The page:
• Allow plant roots to breathe

    • Provide better drainage

    • Use cheaper, denser soil mixes

    • Are lighter and more portable; easier to position for maximum sun exposure

    • Require little planning

    • Easy to empty and store for winter

    • Excellent for areas with poor soil quality.

    Grow bag drawbacks

    • Not the most elegant container option

    • Not an aesthetic every gardener appreciates

    • Not as durable as ceramic or other hard materials

    Size

    Typical grow bags range from 1 to 30 gallons in size. Small containers are used for growing seedlings and large ones for trees and other big plants. Use only the size you need. Growing one head of lettuce in a container that’s too large wastes water and soil.

    The root depth of your plants will dictate which size grow bag you choose. Depth matters much more than container diameter for plants with complex root systems. A grow bag that’s too small can stunt your plant’s growth by causing it to become root-bound.

    • Plants like lettuce have shallow roots and are capable of thriving in smaller grow bags.

    • Tomatoes and peppers have deeper roots that require a deeper, larger grow bag.

    • Trees have very deep root systems and need large grow bags in order to flourish.

    Biodegradable grow bags can leach chemicals into your soil. Avoid these bags if you’re growing edible plants.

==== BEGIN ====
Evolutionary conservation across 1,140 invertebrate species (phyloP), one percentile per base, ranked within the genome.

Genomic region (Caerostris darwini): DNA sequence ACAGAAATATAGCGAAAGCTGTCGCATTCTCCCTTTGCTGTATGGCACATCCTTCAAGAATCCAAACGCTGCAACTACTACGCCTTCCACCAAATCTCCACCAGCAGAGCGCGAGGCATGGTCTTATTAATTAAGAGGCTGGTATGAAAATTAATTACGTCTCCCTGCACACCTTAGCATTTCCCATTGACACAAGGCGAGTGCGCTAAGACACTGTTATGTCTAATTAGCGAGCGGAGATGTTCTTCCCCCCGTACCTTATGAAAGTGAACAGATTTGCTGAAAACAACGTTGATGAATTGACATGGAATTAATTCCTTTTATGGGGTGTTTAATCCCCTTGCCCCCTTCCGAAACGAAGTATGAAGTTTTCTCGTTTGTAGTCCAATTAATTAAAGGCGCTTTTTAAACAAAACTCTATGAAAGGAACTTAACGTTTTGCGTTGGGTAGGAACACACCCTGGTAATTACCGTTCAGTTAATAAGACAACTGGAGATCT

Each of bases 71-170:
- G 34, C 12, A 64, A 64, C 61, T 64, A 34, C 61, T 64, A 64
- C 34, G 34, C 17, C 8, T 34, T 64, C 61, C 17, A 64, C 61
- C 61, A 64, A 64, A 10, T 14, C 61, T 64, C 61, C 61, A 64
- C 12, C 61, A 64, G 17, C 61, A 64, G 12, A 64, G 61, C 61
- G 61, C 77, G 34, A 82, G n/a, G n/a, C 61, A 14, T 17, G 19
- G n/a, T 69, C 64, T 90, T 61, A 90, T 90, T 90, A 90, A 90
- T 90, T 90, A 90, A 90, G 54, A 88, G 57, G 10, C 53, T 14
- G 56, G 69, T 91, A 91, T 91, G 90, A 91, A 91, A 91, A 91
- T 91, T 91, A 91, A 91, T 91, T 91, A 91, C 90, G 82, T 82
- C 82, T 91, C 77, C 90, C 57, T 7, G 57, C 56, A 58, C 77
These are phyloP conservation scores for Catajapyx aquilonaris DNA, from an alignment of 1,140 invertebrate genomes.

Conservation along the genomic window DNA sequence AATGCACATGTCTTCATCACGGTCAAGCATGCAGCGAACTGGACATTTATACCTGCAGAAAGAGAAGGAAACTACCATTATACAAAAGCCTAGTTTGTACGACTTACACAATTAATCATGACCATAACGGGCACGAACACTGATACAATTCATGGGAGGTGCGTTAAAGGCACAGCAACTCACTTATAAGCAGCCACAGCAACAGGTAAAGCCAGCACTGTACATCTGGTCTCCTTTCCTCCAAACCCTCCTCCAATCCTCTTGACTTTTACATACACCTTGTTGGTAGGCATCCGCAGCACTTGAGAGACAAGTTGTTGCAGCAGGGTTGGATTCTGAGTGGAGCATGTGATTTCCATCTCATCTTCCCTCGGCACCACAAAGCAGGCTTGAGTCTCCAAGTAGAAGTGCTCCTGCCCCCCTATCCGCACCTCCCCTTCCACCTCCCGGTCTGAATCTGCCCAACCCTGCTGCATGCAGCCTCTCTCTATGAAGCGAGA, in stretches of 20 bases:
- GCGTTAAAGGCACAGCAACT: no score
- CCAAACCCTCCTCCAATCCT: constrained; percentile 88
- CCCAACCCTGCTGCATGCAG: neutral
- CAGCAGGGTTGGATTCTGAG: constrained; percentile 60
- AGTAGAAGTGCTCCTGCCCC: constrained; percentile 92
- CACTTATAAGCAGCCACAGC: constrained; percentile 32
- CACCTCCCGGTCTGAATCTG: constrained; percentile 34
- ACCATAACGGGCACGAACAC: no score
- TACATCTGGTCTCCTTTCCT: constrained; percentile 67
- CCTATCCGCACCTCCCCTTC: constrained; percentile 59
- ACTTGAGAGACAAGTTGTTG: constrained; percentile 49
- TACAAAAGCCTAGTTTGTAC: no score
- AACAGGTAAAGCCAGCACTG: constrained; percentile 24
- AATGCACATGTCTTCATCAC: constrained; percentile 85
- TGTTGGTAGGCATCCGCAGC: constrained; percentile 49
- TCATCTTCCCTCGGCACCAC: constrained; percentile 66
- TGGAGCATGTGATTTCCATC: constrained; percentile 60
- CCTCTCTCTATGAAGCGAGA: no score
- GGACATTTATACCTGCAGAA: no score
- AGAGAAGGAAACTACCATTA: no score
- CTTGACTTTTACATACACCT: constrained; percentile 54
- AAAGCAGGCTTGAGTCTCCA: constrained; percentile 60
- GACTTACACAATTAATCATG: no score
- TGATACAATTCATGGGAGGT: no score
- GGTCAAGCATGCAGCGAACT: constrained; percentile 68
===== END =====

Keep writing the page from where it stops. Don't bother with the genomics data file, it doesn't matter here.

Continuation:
Material

    When choosing a grow bag, opt for one with thick walls. A thicker grow bag will last longer and won’t fall apart if you need to move it around your garden.

    • Fabric: Sturdy fabric won’t crack or break with sun exposure. Many fabric grow bags are made of natural fibers, which some gardeners prefer over synthetic plastic. Fabric is breathable, drains water exceptionally well, and promotes air pruning of plant roots. Air pruning prevents the root circling and tangling that can happen in ceramic and other hard pots and promotes very healthy plant growth.

    • Plastic: Budget-priced plastic grow bags are a good temporary option for starting plants, but they won’t last longer than a season. Thin plastic could also rip easily under the weight of the soil. The best available plastic grow bags are made of thick, breathable, UV-protected polymers. They can be reused each year and won’t fade or degrade with sun exposure. Compared to fabric bags, these grow bags don’t drain as well and aren’t always as breathable, but plastic does retain heat better.

    Handles

    Some grow bags have sturdy handles for easy transport. Bags with handles are a good choice if you are starting your plants indoors. These bags are easy to move outside once the weather warms. For areas with spotty sunlight exposure, handles enable you to move the grow bags to the sunniest part of your deck or patio as the day goes on.

    Colors

    Colorful bags are a great way to spice up a balcony garden. Dark-colored containers retain heat better than light-colored ones.